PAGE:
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The Illusion of Thin-Tails Under Aggregation SSRN-id1987562

The Illusion of Thin-Tails Under Aggregation SSRN-id1987562

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Electronic copy available at: http://ssrn.com/abstract=1987562
© Copyright 2011 by N. N. Taleb.
The Illusion of Thin-Tails Under Aggregation
Nassim N. Taleb, NYU-PolyGeorge A. Martin, Associate Director, CISDM, University of Massachusetts
January 2012 Abstract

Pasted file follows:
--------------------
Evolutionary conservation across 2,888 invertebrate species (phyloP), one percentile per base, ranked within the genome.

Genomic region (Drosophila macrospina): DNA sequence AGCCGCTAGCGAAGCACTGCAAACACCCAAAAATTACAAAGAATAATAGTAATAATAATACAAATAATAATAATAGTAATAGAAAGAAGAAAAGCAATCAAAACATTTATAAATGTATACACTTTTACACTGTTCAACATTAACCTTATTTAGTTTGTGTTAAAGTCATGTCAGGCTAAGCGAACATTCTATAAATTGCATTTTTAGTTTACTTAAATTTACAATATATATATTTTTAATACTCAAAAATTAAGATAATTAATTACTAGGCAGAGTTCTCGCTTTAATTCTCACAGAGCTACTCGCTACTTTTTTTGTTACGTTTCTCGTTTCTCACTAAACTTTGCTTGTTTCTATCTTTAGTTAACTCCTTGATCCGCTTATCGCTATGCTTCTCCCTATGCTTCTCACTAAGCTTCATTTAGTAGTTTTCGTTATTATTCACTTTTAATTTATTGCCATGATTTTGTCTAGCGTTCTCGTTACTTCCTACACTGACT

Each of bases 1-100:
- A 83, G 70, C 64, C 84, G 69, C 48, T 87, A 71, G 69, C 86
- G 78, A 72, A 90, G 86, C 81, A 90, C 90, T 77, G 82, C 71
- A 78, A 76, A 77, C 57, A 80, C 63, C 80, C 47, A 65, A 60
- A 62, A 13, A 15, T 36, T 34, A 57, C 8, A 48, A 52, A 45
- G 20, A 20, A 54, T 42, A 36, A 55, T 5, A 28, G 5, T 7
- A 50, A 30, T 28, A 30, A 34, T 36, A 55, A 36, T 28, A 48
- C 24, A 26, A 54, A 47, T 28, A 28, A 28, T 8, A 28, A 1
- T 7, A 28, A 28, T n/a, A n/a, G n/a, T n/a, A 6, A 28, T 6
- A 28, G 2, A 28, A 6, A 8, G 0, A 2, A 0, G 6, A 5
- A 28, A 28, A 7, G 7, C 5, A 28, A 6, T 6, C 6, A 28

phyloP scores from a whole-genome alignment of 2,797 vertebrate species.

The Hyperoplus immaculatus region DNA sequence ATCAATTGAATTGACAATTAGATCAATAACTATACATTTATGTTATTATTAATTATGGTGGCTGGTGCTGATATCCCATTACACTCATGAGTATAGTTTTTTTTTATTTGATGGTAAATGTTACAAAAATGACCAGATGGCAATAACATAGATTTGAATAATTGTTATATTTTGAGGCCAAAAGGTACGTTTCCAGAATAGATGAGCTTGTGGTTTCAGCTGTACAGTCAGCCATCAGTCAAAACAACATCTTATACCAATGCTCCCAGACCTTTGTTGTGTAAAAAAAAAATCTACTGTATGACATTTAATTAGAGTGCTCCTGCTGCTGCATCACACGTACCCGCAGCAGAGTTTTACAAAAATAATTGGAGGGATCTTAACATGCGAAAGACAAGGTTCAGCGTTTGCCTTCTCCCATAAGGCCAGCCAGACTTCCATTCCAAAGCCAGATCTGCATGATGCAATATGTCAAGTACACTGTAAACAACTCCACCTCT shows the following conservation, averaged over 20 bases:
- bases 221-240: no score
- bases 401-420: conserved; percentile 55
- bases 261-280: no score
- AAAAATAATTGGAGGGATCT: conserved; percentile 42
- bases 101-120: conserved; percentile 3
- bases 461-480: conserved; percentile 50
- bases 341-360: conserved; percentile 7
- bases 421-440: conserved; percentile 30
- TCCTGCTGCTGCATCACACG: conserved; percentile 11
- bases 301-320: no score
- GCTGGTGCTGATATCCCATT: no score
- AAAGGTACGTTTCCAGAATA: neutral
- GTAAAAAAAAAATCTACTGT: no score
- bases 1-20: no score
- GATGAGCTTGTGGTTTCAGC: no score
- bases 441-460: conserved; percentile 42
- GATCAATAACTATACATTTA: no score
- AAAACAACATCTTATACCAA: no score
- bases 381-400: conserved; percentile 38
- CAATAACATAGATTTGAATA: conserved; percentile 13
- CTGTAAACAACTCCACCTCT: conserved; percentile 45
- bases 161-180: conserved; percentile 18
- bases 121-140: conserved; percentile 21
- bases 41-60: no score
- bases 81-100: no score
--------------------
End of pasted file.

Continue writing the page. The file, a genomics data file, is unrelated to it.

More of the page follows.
: It is assumed that while portfolio theory fails with daily returns, that itwould work with yearly returns, an standard argument recently repeated inTreynor (2011). This paper debunks the confusion that daily returns, whennonGaussian but with finite variance can aggregate to thin tails. Alas, portfoliotheory fails in both the short and the long run. The central limit theorem operatestoo slowly for economic data for us to use it and take portfolio theory with anydegree of seriousness. The point is illustrated with a Monte Carlo simulation.We disagree with the statements in Treynor(2011) on logical, epistemological, empirical, andmathematical grounds.Let us summarize Treynor’s key argument: heaccepts that equity market returns on a dailybasis are fat-tailed, in agreement with the firstauthor. But he then argues that such returns, byaggregation, become thin tailed —in other words,when we look at yearly, not daily, data. To thequestion “do annual returns behave as Talebwould predict [sic] correlated, with dispersionthat shifts too rapidly to have a finite variance?”,he offers a stark “no”—offering as evidence thepast 195 years of annual equity market returnswhich seem to disconfirm such theory. In sum,what he offers is